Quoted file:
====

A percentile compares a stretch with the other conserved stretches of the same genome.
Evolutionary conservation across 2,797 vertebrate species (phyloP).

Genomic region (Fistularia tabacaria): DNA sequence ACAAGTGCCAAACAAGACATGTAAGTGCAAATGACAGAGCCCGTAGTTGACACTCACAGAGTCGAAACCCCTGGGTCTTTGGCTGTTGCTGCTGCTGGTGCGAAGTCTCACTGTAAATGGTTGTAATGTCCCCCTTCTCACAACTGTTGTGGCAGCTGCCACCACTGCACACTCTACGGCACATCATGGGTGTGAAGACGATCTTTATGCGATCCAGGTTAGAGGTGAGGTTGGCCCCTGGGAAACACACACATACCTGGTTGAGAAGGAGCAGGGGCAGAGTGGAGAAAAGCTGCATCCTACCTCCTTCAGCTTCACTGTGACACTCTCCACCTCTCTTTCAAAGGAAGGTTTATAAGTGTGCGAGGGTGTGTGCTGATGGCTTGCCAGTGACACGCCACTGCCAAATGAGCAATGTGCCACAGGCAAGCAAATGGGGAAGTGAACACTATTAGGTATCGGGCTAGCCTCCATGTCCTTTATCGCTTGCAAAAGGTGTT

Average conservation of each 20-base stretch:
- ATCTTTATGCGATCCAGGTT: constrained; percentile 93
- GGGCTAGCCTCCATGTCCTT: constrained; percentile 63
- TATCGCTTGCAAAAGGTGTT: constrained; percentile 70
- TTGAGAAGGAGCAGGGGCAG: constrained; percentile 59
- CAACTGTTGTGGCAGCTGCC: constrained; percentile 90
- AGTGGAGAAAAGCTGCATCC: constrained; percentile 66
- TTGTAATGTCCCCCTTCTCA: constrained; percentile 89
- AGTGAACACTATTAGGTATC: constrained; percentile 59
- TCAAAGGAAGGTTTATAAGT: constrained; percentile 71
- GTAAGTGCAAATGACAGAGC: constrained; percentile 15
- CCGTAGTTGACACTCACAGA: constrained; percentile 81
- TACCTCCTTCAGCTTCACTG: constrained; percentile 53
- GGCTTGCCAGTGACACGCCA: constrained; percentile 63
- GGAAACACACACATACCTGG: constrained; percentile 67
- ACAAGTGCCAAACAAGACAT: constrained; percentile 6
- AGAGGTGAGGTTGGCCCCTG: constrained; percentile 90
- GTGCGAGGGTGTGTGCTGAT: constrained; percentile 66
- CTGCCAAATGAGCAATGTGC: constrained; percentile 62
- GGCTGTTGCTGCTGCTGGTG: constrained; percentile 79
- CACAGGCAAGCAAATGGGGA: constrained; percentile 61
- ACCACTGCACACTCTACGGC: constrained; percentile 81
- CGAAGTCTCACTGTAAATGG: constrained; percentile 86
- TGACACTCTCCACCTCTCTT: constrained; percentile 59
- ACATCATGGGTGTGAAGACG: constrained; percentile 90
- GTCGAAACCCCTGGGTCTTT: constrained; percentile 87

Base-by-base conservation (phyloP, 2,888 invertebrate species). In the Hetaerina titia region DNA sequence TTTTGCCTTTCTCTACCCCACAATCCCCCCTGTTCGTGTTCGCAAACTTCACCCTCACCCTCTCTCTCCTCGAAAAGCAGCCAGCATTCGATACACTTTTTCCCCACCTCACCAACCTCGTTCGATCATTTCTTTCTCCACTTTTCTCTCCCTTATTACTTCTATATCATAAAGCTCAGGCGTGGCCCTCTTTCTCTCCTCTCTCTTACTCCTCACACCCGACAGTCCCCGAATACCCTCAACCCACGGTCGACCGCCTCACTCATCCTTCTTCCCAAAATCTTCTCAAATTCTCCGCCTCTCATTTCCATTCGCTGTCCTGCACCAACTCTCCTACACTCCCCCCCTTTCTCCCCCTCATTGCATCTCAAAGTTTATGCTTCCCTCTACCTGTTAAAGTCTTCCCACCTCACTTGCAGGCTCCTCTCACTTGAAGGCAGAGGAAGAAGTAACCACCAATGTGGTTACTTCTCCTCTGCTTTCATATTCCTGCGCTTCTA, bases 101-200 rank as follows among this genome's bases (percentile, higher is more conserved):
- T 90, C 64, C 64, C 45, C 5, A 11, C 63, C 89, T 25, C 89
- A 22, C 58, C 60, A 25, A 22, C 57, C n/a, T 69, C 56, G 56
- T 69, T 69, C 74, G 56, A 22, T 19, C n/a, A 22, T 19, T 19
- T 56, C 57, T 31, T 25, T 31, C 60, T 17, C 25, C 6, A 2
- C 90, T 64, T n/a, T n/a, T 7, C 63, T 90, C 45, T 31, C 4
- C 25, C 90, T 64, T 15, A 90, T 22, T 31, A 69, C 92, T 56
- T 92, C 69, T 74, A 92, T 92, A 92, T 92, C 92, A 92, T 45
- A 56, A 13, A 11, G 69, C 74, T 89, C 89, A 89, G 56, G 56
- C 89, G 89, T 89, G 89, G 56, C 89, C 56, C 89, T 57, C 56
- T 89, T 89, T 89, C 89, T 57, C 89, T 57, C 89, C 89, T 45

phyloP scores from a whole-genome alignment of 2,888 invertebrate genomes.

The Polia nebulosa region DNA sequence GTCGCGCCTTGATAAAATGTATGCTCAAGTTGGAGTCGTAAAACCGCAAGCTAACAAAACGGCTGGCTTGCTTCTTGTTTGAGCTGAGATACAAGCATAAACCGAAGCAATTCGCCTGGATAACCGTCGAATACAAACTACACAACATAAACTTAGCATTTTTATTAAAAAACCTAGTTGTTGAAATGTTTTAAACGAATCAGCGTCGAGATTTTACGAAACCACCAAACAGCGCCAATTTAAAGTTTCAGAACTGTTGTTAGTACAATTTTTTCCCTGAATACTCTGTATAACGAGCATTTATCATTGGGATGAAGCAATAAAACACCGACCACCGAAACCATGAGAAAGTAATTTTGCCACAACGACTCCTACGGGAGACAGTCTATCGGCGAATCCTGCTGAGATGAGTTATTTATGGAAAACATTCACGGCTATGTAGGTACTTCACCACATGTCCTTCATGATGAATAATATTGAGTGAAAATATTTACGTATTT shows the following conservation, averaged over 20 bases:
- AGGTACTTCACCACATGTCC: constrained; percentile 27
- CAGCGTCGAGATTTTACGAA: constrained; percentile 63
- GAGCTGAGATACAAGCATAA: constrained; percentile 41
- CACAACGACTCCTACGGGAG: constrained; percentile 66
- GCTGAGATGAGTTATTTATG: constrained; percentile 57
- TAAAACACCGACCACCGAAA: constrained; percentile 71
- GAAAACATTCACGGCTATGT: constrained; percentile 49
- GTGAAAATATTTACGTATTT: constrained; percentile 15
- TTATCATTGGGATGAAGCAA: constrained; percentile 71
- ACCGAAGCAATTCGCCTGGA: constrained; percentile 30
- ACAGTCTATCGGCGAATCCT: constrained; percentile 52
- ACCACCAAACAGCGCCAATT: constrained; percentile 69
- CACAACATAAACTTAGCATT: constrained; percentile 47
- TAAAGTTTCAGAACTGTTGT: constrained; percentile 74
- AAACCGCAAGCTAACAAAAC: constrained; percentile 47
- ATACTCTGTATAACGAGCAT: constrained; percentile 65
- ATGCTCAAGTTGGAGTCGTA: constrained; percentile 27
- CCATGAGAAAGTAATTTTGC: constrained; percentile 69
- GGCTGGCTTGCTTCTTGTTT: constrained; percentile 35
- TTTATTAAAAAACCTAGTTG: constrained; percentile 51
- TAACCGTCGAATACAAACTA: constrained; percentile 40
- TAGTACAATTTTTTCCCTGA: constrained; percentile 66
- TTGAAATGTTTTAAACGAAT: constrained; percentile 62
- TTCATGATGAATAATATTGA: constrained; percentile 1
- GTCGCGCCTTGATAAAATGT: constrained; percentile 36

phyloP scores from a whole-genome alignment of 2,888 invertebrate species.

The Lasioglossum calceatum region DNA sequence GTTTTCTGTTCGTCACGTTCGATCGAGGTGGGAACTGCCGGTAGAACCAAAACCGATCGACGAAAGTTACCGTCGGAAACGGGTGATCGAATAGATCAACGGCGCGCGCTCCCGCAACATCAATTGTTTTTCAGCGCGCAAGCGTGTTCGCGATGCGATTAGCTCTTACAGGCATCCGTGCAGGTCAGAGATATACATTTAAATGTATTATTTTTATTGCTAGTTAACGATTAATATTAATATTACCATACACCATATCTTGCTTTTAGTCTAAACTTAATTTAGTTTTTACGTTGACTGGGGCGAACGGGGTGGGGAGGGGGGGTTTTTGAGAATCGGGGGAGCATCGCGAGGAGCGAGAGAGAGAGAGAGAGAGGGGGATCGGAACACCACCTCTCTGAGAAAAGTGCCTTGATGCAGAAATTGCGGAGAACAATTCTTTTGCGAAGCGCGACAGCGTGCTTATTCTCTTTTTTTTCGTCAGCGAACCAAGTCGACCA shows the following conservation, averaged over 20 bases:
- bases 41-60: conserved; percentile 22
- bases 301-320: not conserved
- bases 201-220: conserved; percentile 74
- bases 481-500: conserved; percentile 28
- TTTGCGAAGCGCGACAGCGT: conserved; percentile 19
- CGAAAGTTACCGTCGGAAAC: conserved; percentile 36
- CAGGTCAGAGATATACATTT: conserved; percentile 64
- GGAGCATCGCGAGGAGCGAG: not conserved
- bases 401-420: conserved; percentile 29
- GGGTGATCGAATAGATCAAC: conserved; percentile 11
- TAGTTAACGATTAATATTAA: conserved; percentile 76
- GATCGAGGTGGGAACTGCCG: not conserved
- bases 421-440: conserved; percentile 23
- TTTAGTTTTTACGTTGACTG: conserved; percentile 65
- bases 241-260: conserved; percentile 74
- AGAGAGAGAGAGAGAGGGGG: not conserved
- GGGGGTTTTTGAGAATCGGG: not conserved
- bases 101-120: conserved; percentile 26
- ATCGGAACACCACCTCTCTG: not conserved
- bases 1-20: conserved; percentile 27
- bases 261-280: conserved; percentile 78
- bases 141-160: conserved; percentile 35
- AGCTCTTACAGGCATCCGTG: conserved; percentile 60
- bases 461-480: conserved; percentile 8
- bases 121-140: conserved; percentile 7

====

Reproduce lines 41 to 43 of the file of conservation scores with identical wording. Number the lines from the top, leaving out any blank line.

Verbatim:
phyloP scores from a whole-genome alignment of 2,888 invertebrate genomes.

The Polia nebulosa region DNA sequence GTCGCGCCTTGATAAAATGTATGCTCAAGTTGGAGTCGTAAAACCGCAAGCTAACAAAACGGCTGGCTTGCTTCTTGTTTGAGCTGAGATACAAGCATAAACCGAAGCAATTCGCCTGGATAACCGTCGAATACAAACTACACAACATAAACTTAGCATTTTTATTAAAAAACCTAGTTGTTGAAATGTTTTAAACGAATCAGCGTCGAGATTTTACGAAACCACCAAACAGCGCCAATTTAAAGTTTCAGAACTGTTGTTAGTACAATTTTTTCCCTGAATACTCTGTATAACGAGCATTTATCATTGGGATGAAGCAATAAAACACCGACCACCGAAACCATGAGAAAGTAATTTTGCCACAACGACTCCTACGGGAGACAGTCTATCGGCGAATCCTGCTGAGATGAGTTATTTATGGAAAACATTCACGGCTATGTAGGTACTTCACCACATGTCCTTCATGATGAATAATATTGAGTGAAAATATTTACGTATTT shows the following conservation, averaged over 20 bases:
- AGGTACTTCACCACATGTCC: constrained; percentile 27